Local diners turned into loyal customers who kept coming back and salmon anglers travelling north to fish the River Tweed had also heard about chef Alan Reid and his wife Julie who were running this charming pub in the Scottish Borders.
It’s no exaggeration to say that Alan’s reputation as a chef spread like wildfire and within a few short years the Reids had built up a reputation second to none. Then, out of the blue, they sold it. It was 2003 and after 18 years they wanted to try something different, something they could call home, while at the same time creating a restaurant with rooms.
To the hundreds of loyal customers who had come to know the Wheatsheaf as a regular place to dine, it was quite a blow, for their next project would take them many miles upriver, well out of reach for many of their regular customers, to run another place called Windlestraw.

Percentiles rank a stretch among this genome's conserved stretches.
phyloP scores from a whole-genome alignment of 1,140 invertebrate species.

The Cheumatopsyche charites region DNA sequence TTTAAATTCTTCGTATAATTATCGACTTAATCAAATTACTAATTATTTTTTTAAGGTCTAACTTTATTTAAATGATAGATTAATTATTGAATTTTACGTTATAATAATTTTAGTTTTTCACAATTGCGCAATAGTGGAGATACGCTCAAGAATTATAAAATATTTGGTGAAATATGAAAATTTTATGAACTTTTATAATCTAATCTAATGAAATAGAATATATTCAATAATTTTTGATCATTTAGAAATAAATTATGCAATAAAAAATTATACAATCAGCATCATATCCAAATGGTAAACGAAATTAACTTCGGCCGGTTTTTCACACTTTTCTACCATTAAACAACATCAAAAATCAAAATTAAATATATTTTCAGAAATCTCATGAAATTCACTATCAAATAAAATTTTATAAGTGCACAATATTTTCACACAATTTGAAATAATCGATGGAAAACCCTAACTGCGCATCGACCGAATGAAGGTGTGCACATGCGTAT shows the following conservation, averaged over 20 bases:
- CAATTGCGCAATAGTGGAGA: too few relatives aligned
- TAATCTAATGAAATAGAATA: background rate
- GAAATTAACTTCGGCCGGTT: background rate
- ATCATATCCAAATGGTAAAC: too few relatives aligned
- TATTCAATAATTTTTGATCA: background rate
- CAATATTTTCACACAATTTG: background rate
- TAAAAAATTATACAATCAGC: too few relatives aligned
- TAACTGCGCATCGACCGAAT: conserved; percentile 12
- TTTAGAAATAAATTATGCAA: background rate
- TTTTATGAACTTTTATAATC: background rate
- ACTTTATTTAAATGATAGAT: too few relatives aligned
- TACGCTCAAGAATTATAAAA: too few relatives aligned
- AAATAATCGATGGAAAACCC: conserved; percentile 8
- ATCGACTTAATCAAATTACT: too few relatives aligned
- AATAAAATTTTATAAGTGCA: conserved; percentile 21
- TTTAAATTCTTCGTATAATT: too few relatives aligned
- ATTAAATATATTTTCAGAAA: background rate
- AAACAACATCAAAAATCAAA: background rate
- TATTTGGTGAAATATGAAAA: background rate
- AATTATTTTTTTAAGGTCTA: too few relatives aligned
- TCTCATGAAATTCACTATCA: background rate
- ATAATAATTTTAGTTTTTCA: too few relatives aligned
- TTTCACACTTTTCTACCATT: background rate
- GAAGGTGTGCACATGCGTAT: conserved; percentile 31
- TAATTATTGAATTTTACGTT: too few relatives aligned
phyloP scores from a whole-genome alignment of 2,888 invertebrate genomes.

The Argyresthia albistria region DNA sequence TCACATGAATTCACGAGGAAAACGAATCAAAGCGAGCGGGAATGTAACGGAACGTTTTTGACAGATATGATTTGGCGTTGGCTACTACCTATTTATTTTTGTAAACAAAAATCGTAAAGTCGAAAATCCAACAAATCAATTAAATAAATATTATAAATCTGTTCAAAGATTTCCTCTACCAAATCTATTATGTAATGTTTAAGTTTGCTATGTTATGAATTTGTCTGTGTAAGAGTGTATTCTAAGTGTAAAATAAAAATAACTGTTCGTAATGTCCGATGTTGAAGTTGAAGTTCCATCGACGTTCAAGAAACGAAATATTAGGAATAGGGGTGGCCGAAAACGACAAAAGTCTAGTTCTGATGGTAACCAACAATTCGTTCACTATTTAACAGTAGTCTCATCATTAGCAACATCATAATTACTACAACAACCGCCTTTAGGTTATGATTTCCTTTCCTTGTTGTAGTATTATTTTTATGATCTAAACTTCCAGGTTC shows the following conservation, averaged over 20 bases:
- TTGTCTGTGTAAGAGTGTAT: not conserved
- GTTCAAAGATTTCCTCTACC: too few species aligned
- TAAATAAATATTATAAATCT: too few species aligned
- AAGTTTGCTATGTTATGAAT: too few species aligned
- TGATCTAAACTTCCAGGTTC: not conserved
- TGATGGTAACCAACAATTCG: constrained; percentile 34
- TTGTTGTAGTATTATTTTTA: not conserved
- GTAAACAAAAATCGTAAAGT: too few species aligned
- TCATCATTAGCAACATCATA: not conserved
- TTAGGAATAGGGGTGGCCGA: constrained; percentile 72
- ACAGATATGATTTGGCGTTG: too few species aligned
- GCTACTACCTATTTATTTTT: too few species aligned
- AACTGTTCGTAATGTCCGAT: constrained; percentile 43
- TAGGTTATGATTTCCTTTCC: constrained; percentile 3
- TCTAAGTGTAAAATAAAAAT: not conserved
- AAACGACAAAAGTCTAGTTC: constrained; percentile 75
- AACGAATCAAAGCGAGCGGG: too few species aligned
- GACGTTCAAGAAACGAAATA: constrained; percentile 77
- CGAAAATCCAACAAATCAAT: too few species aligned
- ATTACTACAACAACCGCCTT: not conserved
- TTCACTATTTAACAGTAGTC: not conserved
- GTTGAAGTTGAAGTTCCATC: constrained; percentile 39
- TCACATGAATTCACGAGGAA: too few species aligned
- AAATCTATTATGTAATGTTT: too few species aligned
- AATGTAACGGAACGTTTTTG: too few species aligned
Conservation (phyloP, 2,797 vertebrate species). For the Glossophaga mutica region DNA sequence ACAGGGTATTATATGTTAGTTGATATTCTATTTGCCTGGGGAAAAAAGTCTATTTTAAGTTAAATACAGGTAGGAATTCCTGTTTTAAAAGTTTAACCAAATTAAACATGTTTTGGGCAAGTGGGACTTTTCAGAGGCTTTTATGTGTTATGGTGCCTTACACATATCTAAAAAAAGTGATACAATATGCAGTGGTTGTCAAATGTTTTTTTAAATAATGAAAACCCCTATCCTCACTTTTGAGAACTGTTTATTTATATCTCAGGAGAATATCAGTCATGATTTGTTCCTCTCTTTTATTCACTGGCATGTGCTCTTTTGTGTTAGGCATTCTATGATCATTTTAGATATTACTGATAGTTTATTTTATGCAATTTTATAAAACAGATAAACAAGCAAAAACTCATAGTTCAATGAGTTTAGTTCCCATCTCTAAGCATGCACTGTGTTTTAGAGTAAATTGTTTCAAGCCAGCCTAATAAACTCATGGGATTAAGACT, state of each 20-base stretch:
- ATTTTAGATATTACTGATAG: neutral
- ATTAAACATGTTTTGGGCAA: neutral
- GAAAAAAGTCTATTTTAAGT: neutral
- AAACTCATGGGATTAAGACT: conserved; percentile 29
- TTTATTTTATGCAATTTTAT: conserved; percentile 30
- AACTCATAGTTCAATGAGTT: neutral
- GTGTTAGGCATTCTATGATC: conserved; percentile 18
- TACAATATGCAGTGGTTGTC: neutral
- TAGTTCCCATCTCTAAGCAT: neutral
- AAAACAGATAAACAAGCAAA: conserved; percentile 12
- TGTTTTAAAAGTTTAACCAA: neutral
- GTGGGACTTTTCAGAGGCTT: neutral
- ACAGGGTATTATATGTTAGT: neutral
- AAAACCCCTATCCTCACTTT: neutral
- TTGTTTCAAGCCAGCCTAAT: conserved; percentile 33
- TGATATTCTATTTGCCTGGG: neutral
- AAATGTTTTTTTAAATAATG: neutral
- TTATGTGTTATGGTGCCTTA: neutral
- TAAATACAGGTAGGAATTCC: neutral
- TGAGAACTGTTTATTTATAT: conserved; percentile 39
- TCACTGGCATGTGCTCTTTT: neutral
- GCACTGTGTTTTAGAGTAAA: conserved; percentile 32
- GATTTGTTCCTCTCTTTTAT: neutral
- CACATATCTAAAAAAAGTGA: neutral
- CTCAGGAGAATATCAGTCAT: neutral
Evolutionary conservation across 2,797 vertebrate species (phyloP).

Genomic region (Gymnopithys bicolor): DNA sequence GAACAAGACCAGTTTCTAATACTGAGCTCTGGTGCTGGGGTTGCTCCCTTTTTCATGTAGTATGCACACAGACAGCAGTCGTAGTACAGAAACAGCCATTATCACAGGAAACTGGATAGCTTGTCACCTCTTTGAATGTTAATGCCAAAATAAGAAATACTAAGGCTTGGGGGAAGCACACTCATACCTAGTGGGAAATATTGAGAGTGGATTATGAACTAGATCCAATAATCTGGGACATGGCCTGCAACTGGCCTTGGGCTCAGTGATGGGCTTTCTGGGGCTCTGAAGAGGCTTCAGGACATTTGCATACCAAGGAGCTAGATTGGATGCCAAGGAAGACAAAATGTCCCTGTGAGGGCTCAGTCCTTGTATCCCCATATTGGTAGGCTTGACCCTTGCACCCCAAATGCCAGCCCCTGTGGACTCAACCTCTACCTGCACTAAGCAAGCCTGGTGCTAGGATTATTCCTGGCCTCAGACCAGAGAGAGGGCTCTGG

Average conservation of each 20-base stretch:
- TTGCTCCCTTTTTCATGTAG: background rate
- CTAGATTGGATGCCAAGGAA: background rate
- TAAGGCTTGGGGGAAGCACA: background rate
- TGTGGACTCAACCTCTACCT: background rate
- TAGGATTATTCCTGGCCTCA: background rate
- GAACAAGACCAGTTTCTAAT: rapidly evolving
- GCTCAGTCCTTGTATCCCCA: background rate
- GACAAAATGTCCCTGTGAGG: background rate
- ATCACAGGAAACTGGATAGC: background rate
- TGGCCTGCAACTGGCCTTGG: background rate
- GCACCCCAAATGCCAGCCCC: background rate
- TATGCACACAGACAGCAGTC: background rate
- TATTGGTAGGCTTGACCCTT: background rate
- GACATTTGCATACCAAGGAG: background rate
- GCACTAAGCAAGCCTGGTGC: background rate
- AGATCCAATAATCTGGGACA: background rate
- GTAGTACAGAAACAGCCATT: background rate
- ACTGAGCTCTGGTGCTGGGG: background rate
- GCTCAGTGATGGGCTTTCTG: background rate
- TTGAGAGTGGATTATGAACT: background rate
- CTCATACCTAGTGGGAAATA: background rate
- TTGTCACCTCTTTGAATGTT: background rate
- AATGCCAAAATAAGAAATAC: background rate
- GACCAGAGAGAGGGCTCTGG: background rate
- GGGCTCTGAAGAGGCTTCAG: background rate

Luckily for us, the world turns and a decade on the Reids have sold again. This time to take life a little easier and enjoy the fruits of a long run in the demanding hospitality business.
But, as many a chef worth his salt will tell you, it’s hard to close the kitchen door for good and Alan has brought his culinary skills to The Old Dairy kitchen where he is in charge of our pop-up suppers.
It’s all part of what Lynne and I call our concept store at The Old Dairy in Ford where we have a number of antique dealers surrounding our coffee shop, bistro and recently-completed champagne bar and lounge.
The next pop-up suppers will be on Friday, April 8, and Saturday, April 9.
For more details and bookings, call 01890 820325 or 07710 902905.
by Keith Allan